I don't mind when they use one of the disposable addresses, but they can't use the accounts that are secured - because they don't know the passphrases.

This personal scenario with friends in my point of view would be applicable also to families. I know no family where family members would log in and out on OS level to strictly separate data and accounts, as a business would certainly do.

This leads to all family members using one family mail client or browser! But it would certainly not be desirable if the kids would be enabled to send out certified mails (!) bearing the digital signature of the parents... In such a scenario, were a family shares the OS account but has separated mail accounts, passphrases would be the method of choice to secure the digital identity of those who wish to do so without making the bothersome lock-up of the PC with personal accounts for everyone with constant logging in and out...

Another point I would like to raise is that this grave difference in behaviour between Thunderbird and Enigmail comes undocumented. Users importing their Open PGP keys are not being warned that the two times they have to enter the passphrases for the import will forever be the last times those passphrases will get verified!

I do see that for some users it might be desirable not having to enter passphrases. This leads me to the feature request that passphrase verification be made an option (with default on). Let the users decide. But if someone created a passphrase, I believe it is unlikely that such a user doesn't care about that passphrase in the future...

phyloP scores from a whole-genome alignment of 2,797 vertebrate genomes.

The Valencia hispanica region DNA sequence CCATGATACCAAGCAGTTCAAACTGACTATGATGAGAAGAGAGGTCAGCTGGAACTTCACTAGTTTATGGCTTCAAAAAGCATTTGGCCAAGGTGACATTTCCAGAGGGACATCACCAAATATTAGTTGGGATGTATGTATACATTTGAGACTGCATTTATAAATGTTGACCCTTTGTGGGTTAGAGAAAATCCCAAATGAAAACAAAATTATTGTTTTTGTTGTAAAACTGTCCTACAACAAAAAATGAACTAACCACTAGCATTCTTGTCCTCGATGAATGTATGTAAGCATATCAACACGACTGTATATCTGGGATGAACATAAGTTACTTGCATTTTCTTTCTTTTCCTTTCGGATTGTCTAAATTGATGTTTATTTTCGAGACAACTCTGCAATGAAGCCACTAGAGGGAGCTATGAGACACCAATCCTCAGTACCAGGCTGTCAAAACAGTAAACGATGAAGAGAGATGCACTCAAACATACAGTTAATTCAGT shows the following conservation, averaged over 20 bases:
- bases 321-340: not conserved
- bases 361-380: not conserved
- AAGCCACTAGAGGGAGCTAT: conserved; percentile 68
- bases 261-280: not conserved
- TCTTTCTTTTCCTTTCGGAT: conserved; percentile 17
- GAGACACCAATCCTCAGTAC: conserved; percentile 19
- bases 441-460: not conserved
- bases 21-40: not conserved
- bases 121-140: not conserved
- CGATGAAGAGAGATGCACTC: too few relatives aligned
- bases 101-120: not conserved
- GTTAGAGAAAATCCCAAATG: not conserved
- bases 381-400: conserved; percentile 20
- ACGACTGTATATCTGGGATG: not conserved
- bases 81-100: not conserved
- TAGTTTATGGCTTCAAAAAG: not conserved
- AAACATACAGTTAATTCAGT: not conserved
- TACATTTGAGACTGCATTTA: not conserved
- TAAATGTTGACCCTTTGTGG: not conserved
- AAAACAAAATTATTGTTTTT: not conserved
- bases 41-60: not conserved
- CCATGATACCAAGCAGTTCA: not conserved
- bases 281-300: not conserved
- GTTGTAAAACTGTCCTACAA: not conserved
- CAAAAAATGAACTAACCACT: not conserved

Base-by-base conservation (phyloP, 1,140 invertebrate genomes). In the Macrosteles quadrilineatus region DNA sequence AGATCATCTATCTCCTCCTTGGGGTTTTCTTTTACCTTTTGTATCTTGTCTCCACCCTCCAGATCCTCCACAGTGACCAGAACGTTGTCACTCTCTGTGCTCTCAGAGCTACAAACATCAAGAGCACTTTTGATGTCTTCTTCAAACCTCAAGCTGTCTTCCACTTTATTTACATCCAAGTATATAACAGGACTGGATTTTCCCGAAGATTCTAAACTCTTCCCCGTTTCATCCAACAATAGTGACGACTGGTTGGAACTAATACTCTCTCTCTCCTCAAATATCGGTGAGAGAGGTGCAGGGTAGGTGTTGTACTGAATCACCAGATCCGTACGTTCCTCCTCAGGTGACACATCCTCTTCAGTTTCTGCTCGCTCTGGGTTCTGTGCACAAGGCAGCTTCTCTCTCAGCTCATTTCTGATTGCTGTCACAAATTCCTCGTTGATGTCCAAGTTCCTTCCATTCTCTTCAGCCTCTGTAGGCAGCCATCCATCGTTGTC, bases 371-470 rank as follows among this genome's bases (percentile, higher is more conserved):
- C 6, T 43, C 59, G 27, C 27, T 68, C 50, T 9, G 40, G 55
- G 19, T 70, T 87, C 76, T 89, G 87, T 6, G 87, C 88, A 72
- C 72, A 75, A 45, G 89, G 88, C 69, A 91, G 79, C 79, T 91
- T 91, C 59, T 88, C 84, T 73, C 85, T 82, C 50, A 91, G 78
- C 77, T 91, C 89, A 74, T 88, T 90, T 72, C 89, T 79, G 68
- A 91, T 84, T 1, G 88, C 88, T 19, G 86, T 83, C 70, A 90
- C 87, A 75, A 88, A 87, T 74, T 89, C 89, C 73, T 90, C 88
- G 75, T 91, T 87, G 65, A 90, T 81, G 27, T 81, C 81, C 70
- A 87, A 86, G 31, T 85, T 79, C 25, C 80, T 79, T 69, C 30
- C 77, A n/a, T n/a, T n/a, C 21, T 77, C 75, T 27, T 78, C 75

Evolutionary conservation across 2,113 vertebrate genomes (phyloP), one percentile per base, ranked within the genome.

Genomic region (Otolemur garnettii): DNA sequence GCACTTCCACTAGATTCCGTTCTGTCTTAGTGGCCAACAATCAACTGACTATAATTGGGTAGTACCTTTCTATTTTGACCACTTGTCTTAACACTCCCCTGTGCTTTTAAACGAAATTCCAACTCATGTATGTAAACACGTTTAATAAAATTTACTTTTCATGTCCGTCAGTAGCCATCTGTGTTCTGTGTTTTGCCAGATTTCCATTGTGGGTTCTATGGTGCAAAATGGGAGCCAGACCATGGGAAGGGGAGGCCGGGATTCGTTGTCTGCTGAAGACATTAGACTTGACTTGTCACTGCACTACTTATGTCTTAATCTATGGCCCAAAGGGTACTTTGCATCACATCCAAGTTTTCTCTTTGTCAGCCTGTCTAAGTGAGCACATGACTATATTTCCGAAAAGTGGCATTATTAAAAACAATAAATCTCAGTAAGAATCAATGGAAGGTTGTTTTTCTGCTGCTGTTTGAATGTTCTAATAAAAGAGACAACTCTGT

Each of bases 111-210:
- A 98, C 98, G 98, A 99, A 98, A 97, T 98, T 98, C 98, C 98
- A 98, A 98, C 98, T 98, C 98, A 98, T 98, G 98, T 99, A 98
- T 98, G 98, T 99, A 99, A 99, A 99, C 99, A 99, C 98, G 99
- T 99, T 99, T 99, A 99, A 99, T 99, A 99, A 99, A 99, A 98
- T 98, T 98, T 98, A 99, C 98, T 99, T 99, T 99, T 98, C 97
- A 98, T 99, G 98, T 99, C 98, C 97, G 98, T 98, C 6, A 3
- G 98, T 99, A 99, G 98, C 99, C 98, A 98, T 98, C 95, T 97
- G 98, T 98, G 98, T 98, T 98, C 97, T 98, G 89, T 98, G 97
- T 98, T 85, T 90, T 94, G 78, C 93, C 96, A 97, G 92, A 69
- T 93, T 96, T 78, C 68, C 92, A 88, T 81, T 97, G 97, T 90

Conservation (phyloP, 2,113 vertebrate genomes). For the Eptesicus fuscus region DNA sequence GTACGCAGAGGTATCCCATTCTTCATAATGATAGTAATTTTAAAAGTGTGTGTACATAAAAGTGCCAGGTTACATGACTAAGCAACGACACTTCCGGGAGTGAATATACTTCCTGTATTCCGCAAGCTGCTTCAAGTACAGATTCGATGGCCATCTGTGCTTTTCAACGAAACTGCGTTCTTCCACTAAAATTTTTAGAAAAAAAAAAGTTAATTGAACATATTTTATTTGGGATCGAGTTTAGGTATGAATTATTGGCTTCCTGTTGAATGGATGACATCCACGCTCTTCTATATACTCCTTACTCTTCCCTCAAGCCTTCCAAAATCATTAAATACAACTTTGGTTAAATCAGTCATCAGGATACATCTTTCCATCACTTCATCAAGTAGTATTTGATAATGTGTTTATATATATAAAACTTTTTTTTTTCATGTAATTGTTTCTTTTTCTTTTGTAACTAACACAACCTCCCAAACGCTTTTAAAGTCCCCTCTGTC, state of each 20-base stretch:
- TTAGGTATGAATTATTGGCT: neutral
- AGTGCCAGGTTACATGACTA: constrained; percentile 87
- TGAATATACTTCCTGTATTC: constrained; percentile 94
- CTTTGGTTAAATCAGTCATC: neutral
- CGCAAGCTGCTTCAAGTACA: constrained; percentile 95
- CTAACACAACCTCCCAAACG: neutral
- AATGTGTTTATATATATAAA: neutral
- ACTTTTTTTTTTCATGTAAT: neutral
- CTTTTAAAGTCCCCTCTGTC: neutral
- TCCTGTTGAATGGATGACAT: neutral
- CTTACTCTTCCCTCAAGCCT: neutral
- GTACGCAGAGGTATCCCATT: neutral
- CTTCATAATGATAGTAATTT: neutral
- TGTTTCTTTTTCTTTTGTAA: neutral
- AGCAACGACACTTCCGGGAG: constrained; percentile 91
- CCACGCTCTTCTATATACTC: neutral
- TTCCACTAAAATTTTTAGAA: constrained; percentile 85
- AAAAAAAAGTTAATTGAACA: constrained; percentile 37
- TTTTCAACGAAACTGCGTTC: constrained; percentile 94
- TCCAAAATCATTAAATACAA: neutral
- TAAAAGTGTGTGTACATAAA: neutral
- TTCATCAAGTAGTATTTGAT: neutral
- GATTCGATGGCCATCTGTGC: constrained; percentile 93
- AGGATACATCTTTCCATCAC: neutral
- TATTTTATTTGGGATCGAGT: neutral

Thanks

Flags: needinfo?(ok34)

(In reply to Arvidt from comment #2)

Those users still can still send unsigned mails and read all sent/received clear text mails.

Yes. That is in the responsibility of the owner of the OS account. That someone could read his/her mail.

But NO ONE could use a logged in OS session to fraudulently pretend he or she IS the owner of the OS account.

Cryptographic signing means assuring the recipient of the mail that it verifiedly came only from the legimate owner. If the verification that is part of Open PGP, the verification of the passphrase that was created by the owner with the intent to secure his digital identity, gets bypassed by Thunderbird, this creates a security hole...